Nearly 2,500 bariatric surgery patients in a recent study were examined for various psychological and biological variables. The results found at least 4 different subtypes of obesity among the study’s participants. Why is this important? Because the standard obesity prescription of “eat less, exercise more” may not be the best solution for everyone. Each subtype could benefit more from different, specialized treatment plans based on their subtype. Follow this link for a brief discussion of the research.
Rising cancer rates are linked to obesity rates among adults. But why? New research, summarized in the link below, seems to show that our cancer-fighting white blood cells become impotent when they are clogged with fat. Perhaps, we can avoid certain cancers … if only we start, today, a fitness plan to reduce our body fat stores. It is never too late to start.
The latest research seems to show that some type of aerobic activity (walking, running, etc.) before cognitive activity can improve both our short- and long-term memory function. And it does not have to be vigorous exercise to be beneficial. Also, other studies of older adults show a decreased likelihood of developing dementia if we stay relatively active rather than sedentary. Check out this link for a brief explanation.
In the link below, we find a summary of the most recent annual report, “The State of Obesity: Better Policies for a Healthier America.” For such an advanced nation, we still tend to ignore what we know to be healthy lifestyle changes. Yet, for the time being we seem to have at least stunted the growth of obesity in America. Now, we must do better at reducing obesity in America.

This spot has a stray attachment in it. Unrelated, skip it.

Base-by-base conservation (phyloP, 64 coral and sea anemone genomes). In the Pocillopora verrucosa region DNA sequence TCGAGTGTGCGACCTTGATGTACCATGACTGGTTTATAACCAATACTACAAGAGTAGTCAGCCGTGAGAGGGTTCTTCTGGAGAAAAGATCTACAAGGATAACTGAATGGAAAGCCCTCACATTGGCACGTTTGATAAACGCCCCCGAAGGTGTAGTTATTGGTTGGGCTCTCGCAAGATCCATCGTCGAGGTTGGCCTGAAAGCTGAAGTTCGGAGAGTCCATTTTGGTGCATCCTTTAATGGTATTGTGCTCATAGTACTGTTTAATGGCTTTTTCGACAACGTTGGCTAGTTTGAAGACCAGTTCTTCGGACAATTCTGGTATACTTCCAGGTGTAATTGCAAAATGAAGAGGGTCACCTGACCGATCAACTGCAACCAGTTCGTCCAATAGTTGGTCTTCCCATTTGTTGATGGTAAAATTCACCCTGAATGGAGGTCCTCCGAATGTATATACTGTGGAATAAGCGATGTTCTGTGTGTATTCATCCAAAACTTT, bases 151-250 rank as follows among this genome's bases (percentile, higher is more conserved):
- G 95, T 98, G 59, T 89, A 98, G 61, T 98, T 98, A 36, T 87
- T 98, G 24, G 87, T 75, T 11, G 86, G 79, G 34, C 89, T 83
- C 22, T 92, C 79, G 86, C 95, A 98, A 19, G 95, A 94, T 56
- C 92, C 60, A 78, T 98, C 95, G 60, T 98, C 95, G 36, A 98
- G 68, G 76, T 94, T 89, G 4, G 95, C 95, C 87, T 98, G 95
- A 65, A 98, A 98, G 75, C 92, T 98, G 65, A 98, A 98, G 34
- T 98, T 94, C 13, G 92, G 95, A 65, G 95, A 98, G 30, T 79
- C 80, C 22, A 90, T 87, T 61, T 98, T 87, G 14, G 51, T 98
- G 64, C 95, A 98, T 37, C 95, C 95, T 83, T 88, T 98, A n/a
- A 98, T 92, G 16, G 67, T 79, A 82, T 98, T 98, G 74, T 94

The latest research (National Cancer Institute, Mar 2018) questions the theory and practice that cardiorespiratory exercise must be of at least 10 minutes in duration to be effective. Now, it could be that all chunks of moderate to vigorous physical activities—i.e., not merely strolling—accumulated throughout the day may be sufficiently beneficial. Follow this link for more details.
Recent research strengthens the concept that physical activity not only benefits our bodies and hearts, but also improves our minds and moods. It is well known that older persons suffer depression at a high rate following cardiovascular disease events. However, in this study, researchers suggest that persons engaging in cardiorespiratory fitness during middle-age are less likely, in later life, to suffer depression in general and to avoid cardiovascular related death even if they are diagnosed with depression. Follow the link for details.
Being overweight is an accepted suspect for numerous metabolic syndromes, such as heart disease, hypertension, osteoarthritis, and diabetes. Less known is the impact of obesity as a cancer causing agent. Read this short article for more information.